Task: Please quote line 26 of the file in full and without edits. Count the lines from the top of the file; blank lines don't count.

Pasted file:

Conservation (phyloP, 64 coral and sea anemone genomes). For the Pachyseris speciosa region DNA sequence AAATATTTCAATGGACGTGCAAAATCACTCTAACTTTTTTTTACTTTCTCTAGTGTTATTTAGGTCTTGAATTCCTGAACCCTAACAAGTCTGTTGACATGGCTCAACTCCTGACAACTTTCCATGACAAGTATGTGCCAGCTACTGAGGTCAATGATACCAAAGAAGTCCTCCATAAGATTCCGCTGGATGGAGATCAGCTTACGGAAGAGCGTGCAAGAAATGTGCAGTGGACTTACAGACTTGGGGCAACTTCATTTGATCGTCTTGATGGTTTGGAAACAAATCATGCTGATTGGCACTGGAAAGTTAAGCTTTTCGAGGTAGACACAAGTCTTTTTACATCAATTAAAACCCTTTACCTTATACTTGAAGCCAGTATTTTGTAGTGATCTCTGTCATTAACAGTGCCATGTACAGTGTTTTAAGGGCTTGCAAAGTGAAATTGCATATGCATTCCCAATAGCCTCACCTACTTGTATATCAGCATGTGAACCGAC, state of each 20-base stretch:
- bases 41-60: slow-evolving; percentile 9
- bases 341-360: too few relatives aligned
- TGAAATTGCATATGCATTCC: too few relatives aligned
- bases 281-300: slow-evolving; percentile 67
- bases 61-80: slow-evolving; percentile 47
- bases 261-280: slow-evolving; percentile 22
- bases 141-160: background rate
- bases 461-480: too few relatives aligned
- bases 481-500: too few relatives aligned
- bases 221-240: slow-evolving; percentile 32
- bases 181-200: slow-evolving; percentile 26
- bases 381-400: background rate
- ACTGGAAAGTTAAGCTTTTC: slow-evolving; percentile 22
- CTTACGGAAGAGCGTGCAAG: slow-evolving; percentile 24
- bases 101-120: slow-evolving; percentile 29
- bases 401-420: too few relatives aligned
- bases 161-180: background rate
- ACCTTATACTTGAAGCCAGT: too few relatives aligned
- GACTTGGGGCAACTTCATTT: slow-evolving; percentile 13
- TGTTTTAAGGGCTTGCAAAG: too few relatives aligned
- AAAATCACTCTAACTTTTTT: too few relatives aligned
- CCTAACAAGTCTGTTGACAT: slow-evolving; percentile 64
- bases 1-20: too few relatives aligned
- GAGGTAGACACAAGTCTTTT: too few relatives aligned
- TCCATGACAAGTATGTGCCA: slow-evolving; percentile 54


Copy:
- TCCATGACAAGTATGTGCCA: slow-evolving; percentile 54